Managing Food Allergies
With an estimated 1 in 4 people living with allergens in the UK, BD Together ensures that its school catering staff cater for children with food allergies and its staff are fully trained to be aware of food allergies and intolerances and associated risks. Working in partnership with the schools and parents to ensure children with allergens are still able to safely enjoy school meals.
Natasha's Law becomes law in October, which requires all pre-packaged foods to carry a full ingredient list. Labels are to list all ingredients with any of the 14 allergens contained within it detailed in bold. BD Together has been working with Saffron, our catering management team who provides nutritional content and allergen information breakdown, ensuring all our pre-packaged food is correctly labelled and meets the legal requirements.
Guidance for Parents
Sending your child to school with potential life-threatening food allergy can feel like an overwhelming task, so successful transitioning children into school requires forming a partnership bond with the parents, school staff and the catering team.
To assist we have put together a guidance to help parents become proactive in managing possible food allergies in the schools setting. The information below will aid an understanding of the critical steps in the transitioning.
Be well informed on your child’s allergy:
- The food he or she must avoid
- The signs and symptoms of an allergic reaction
- The ways your child might describe an allergic reaction
- Learn how schools generally manage pupils with allergens
- Find out as much as you can about the school’s approach to food allergy management
- Understand that the needs of the children with food allergies may differ according to age
Providing information about a child’s food allergy and medication to the school is critical. Check first to see if your child’s school has its own form.
The form should include:
- A complete list of foods to which your child is allergic
- The possible symptoms of your child’s allergic reaction
- The treatment that should be administered to your child, and under what circumstances
- Contact information for emergency medical services including parents
The school may also ask you to provide any information such as allergy test results and any medical history. It may ask you to complete additional forms relating to food allergies.
Depending on your child’s circumstances you may need to provide the school with additional medication such as antihistamine/and or asthma inhalers or epinephrine.
You may wish to meet with a representative from the catering team to discuss your child’s allergens. Please liaise with the school to arrange a meeting.
Discuss with your child’s teacher the role of food in the classroom to determine whether strategies can be implemented to help avoid exposure to food allergens and the risks associated with this.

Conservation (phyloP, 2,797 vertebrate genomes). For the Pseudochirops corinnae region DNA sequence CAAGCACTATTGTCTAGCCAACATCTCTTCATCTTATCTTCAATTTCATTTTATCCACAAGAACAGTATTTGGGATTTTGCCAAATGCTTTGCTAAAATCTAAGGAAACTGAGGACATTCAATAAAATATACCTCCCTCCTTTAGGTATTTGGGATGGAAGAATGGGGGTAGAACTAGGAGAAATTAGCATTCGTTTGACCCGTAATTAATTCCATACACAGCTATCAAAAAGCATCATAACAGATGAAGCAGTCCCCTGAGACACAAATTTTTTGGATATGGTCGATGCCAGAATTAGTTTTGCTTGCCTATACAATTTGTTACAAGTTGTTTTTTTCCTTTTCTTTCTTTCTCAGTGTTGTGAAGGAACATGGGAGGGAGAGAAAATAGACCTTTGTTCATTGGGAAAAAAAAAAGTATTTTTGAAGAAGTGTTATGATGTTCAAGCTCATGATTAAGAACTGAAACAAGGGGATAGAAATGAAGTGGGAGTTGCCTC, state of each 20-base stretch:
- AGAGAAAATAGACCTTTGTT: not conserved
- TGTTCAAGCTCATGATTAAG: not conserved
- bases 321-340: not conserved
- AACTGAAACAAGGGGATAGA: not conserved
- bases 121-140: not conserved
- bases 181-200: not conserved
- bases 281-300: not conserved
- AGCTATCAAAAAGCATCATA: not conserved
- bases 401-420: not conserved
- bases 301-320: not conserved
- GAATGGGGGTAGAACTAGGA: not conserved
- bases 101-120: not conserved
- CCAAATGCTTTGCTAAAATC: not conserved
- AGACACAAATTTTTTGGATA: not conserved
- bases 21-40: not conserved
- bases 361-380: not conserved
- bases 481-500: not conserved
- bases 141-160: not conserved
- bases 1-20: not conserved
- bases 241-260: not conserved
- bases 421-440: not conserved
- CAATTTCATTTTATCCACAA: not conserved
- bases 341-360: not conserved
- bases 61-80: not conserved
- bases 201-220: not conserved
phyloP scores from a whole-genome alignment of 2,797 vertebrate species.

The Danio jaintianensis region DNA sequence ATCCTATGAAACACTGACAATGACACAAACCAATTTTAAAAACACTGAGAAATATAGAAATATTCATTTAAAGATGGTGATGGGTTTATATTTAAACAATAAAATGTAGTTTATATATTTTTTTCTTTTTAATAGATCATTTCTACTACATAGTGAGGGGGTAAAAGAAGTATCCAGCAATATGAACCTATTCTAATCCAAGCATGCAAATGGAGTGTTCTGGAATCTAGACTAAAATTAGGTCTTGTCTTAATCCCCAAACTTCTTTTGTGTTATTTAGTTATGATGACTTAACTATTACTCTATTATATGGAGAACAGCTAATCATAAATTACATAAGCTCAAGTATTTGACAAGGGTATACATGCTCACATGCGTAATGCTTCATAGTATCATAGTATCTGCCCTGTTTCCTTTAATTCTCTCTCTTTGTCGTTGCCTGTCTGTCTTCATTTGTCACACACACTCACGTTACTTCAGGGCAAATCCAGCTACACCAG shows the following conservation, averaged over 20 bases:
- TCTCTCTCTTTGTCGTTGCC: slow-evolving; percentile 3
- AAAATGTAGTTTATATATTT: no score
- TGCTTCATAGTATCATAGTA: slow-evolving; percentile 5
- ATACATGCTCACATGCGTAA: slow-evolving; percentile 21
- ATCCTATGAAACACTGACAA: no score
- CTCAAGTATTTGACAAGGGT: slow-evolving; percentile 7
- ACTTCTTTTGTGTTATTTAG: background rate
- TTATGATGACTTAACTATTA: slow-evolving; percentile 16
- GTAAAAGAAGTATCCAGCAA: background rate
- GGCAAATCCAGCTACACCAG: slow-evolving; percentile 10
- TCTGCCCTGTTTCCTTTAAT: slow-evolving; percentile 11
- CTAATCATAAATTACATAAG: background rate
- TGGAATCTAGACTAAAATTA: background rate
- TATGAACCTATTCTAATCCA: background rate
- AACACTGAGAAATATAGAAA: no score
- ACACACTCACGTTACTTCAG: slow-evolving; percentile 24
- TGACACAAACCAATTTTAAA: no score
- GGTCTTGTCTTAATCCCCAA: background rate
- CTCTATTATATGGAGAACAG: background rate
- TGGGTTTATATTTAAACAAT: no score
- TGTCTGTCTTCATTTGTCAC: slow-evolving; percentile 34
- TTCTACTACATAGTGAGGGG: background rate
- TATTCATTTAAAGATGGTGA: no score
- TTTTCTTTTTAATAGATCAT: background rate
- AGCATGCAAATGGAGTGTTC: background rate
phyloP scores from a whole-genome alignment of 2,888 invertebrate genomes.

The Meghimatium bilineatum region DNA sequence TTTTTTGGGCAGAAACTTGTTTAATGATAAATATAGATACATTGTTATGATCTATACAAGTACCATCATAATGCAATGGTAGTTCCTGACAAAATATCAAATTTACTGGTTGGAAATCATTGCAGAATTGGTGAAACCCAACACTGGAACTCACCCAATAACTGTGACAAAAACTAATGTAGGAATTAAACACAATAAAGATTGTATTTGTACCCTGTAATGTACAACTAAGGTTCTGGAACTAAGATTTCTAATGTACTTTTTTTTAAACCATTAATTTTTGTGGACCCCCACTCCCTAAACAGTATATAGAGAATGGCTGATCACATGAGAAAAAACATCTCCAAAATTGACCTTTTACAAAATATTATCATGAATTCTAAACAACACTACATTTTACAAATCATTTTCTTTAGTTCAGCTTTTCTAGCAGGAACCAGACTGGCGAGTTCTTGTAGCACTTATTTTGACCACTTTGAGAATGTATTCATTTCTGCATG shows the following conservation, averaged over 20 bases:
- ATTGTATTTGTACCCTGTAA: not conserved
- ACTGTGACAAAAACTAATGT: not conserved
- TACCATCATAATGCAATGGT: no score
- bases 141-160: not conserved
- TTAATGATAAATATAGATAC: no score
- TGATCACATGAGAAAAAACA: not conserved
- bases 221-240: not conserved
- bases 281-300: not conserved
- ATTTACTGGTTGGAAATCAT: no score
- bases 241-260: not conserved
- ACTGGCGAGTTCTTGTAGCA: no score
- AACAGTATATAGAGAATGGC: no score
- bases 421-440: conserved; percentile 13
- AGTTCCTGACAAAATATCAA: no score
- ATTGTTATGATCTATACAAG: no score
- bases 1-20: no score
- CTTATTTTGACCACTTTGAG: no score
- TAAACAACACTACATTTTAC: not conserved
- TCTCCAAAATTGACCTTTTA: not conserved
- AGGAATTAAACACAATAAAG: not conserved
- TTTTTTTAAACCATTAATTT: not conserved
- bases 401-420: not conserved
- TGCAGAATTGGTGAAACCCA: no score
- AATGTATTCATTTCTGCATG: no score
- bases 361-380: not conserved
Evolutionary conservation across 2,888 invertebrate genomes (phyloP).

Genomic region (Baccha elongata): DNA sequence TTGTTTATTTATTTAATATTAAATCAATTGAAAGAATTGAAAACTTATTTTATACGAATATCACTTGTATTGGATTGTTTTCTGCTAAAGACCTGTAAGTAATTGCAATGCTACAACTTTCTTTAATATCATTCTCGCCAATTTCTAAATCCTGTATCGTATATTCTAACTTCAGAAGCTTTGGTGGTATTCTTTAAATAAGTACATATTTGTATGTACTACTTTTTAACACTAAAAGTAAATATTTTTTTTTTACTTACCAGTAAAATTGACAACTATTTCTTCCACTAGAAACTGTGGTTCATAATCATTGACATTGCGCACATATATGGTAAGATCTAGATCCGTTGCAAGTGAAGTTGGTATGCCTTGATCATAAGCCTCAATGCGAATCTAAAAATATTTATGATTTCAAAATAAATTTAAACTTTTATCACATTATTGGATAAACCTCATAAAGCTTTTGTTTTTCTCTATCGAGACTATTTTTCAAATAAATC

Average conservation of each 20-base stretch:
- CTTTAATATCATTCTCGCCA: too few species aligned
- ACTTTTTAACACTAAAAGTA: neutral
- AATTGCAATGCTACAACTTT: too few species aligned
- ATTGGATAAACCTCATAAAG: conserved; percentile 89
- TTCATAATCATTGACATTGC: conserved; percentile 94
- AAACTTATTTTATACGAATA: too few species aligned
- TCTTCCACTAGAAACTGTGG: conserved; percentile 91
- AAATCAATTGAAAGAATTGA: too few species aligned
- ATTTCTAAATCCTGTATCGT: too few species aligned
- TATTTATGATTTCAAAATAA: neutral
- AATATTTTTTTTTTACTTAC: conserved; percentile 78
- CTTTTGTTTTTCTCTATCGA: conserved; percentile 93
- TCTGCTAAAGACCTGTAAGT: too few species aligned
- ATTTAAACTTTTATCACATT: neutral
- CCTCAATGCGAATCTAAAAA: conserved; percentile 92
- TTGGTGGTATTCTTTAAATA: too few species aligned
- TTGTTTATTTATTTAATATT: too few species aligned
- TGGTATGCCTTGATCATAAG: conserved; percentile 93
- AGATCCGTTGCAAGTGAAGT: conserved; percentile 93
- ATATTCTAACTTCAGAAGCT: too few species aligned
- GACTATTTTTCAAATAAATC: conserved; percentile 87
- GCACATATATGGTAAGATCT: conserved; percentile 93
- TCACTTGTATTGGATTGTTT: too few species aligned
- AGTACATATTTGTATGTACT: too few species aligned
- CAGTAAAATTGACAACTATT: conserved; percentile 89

There may be the following in place:
- The school has a “no food sharing” rule
- Ensuring hand washing after food handling and eating or the use of sanitising wipes is in place
- Ensuring all surfaces are sanitised after food is eaten
- Ingredient labels are provided for any classroom celebrations where food is used
In order to raise awareness of food allergies and to help reduce risks, some schools will send letters home to class parents, informing them that there is a child in the class with a food allergy. This helps promote support from parents and for the school team.
There is no reason that a child cannot take advantage of the school meals provided as long as the following precautions are adhered to:
- The allergens of the child are updated onto the school’s Parentpay system and are transferred onto the catering team’s Cypad system by the school office. A menu will then be produced that is specifically designed, omitting the said allergen.
- The menu is then shared with the parents so that they can then see what their child will be eating on a weekly basis. If the child has multiple allergens, a bespoke menu will be created for them in consultation with the catering supplier and the school.
For children with food allergies, prevention of allergic reactions involves making good choices, and recognising potentially dangerous situations. As your child grows older and matures, learning how to manage their food allergy is vitally important. Therefore, the parent’s role is essential in the following:
- Ensuring the child knows where their medication is located at the school and which of the staff can access the medication
- Raise awareness of food allergies amongst others (classmates, friends etc)
- Knowing which foods to avoid eating, especially where ingredients are unknown, such as home-baked goods
- Knowing to avoid sharing food with classmates or friends
- Washing of hand regularly to help prevent exposure to food allergens
- Identifying potential food allergens in food labelling
- Learning how to recognise their symptoms to an allergic reaction and to tell an adult immediately